One Hour Impressions: Always Sunny in Philadelphia

Updated: Sep 3



Seinfeld was something of a Watergate moment for comedic television shows when it first hit the cable airwaves all the way back in 1989. While most other shows around that time were about attractive lifeguards somehow solving crimes or a certain animated middle-American family’s weekly adventures, Seinfeld was talking about the hard-hitting topics like the versatile uses for a deli slicer or the best alternative to Christmas we’ll never get.


Now as you may know Seinfeld as a series is over. Yes, I know, I know it’s upsetting that we don’t get to see Jerry, Elaine, Kramer, George and Uncle Leo anymore. Before all the emotion overwhelms you again, I do have some important news for all you guys… it’s not 1998 anymore. I know it’s hard to hear but Seinfeld’s been over for twenty years now.


Fear not, however, because I’ve got a show that fits snugly into the niche that Seinfeld left in the television landscape with a simple change in location from New York to Philadelphia and the crudeness dialled up past the point of absurdity. Yes, we’re talking about the Paddy’s Pub crew – Dennis, Dee, Mac, Charlie and Frank and the show revolving around their increasingly degenerate behaviour.


If you’re out of the loop about this show and are looking for something like Seinfeld that isn’t scared to go to darker and more depraved places, strap in because it’s time for One Hour impressions.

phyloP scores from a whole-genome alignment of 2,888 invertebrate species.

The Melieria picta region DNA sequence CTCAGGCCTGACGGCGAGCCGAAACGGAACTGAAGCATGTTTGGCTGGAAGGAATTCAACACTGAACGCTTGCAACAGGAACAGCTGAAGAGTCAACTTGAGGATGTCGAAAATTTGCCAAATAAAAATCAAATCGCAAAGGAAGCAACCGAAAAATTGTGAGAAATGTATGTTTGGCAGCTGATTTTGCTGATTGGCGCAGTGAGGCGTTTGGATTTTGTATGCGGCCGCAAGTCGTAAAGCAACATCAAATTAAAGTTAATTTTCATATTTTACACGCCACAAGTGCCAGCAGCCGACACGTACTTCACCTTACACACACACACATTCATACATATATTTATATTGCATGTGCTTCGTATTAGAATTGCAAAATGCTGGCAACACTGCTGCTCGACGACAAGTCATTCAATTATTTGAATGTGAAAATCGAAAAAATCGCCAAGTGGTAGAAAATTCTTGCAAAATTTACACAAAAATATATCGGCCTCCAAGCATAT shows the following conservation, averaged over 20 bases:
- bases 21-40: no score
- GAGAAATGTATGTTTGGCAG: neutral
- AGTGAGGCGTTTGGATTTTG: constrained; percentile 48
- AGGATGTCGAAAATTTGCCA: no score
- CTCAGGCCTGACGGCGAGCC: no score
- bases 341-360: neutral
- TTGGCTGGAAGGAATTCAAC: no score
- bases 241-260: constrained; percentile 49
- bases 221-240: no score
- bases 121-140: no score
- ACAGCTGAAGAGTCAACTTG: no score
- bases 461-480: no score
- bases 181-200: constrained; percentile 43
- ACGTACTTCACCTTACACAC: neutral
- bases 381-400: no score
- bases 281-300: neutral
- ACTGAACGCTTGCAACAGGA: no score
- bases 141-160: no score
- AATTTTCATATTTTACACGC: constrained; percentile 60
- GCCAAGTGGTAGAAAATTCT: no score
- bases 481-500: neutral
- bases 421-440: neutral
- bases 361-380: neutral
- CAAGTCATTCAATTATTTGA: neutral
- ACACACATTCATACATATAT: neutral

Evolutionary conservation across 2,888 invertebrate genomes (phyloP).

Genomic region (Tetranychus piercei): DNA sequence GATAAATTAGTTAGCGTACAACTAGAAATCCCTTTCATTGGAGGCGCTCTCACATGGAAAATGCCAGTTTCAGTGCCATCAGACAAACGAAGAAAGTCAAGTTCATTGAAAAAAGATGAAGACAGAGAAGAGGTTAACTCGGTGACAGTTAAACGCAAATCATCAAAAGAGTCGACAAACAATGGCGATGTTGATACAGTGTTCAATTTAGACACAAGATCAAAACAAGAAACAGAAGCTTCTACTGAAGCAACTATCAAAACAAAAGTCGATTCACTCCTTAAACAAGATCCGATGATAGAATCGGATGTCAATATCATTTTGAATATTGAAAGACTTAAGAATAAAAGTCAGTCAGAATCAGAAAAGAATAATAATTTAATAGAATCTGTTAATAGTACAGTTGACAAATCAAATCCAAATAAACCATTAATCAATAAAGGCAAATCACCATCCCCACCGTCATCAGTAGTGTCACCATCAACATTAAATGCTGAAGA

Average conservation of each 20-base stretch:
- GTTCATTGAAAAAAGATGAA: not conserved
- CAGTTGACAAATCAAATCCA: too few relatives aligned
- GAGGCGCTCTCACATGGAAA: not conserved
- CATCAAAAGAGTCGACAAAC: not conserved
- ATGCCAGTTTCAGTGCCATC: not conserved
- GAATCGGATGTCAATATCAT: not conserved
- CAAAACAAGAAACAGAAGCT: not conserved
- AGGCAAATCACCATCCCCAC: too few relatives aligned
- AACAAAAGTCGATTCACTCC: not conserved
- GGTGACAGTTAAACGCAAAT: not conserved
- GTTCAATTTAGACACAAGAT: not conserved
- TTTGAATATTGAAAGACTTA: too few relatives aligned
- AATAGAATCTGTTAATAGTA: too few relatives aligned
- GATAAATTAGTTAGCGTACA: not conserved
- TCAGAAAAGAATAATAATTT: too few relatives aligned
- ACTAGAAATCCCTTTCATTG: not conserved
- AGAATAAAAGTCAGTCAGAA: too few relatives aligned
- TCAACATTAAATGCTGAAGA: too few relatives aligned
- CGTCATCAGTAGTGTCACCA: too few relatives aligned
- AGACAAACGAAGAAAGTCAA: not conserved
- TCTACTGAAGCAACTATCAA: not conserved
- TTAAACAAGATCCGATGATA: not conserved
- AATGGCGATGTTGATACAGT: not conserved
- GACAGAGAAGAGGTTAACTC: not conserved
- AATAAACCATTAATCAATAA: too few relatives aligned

For those of you that haven’t seen this show, it kicked off in August 2005 with a group of friends – Dennis (Glenn Howerton), his sister Sweet Dee (Kaitlin Olson), the god-fearing bible quoting Mac (Rob McElhenney) and the truly bizarre rat king himself Charlie (Charlie Day) as they run Paddy’s Pub in Philadelphia.


The first season of the show was a fun ride and cemented some of the show’s classic running jokes – Charlie’s pursuit of a hapless waitress, simply known as The Waitress (Mary Elizabeth Ellis), Dennis’ sociopathic tendencies and Mac’s questionable relationship with his religion and his sexuality.


However, while this was all a fun ride there seemed to be this last piece of the puzzle stopping the show from reaching the stratosphere of comedy… enter the Trash Man, The Warthog, and the man with the monster dong – Frank Reynolds (played beautifully by the one and only Danny Devito).


From his introduction, at the start of season two, the show has done gangbusters, with the show being announced for its sixteenth, seventeenth and eighteenth seasons at the end of December 2020.


Now, full disclosure here, I’m only up to about season 8 of the show at this stage having missed out on it when it first started airing. That being said, there are way too many episodes that deserve to be included in this list but I’ve paired it down to my absolute favourites so far.


S02 E09: “Charlie Goes America All Over Everybody’s Ass”

Airing all the way back in August 2006, we’ve got Charlie Kelly becoming an anti-smoking crusader after Dennis blows smoke into his face. His push to ban smoking in the bar divides the bar with Charlie and Dee taking their crusade out to the streets of Philadelphia with Denis, Mac and Frank converting the bar into a utopia for nihilism, implementing an “anything goes” policy for the bar.